An advertisement for the series “Violence, Politics, and the State,” which included Rudé’s lecture.

George Rudé was a researcher and writer, author of 15 books, and editor of many others. He was a Marxist historian, greatly influenced by “history from below,” whose research explored the French Revolution and the importance of crowds in history. His best-known work is The Crowd in the French Revolution (1958). His other works include Robespierre: Portrait of a Revolutionary Democrat (1975) and Protest and Punishment: The Story of Social and Political Protestors Transported to Australia, 1788-1868 (1981). After visiting the Soviet Union in 1932, he became a committed communist and anti-fascist. From 1935 to 1959, he was an active member of the British Communist Party. Cold War restrictions on hiring at British universities led Rudé to move to Australia in 1960 to teach at the University of Adelaide and Flinders University. In 1970, he moved to Canada to teach history at Sir George Williams University (later Concordia University), where he remained until his retirement in 1987. In Montreal, he founded the Inter-university Centre for European Studies and was named professor emeritus in 1988.

In his lecture, Rudé introduced his audience to the history of popular or collective violence. He focused on the violence of ‘deprived groups’ through events like peasant revolts, food riots, strikes, and rebellions, rather than governmental or institutional violence. After providing an overview of scholarly debates about why violence occurs, Rude discussed collective violence as a socio-historical phenomenon that changed along with society in France and Britain from 1750-1850. Rude discussed the utility of violence, arguing that violence was a useful tool for deprived groups. He also suggested that the authority of tradition, such as the raising of barricades in France, was an important factor in the success of violent tactics. Finally, he said that a higher degree of organization was correlated with the ability to avoid all but necessary violence because protestors know explicitly what they are fighting for. He concluded by reflecting on the challenges of the late 20th century. New forces, like the rise of the multinational society and deepening political and economic crises, had sharpened the antagonism within countries. In the end, the best answer to “why violence” was not “because they were suffering injustice” but because “there were no other options.”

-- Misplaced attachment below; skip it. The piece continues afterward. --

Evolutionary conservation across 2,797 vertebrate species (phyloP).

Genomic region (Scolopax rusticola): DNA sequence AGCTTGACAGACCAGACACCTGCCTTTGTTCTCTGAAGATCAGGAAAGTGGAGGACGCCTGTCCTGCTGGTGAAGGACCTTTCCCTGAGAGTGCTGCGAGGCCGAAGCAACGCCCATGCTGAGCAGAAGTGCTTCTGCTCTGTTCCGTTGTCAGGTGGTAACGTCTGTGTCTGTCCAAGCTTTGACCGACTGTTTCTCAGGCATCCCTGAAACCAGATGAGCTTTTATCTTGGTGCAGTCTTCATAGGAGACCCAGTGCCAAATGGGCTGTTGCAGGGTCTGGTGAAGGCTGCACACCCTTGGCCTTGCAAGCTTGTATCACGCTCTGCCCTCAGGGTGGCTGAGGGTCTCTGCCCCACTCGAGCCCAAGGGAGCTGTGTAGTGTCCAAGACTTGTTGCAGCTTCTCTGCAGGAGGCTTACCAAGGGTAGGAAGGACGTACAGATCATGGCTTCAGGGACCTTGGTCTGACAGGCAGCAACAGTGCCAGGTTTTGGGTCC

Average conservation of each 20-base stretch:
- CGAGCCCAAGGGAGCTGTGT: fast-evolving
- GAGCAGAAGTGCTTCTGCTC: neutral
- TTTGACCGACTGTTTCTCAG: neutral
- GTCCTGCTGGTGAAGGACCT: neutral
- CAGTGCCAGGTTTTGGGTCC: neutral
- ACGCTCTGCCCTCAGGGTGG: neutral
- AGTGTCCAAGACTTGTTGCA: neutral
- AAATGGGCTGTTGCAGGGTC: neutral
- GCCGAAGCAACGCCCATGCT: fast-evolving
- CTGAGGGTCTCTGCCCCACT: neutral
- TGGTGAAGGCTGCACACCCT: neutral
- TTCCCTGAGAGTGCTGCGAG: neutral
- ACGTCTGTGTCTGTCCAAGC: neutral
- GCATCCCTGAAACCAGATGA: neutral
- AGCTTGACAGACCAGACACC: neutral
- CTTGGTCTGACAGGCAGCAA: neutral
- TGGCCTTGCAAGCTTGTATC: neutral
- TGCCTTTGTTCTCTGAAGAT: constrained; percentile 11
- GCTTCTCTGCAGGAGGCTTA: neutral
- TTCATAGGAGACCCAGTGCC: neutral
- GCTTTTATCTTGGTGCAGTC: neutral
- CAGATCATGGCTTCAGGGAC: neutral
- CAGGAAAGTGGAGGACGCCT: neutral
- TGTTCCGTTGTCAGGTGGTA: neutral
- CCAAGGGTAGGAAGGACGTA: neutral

Listen to his lecture below.

George Rudé delivers his Dunning Trust lecture.
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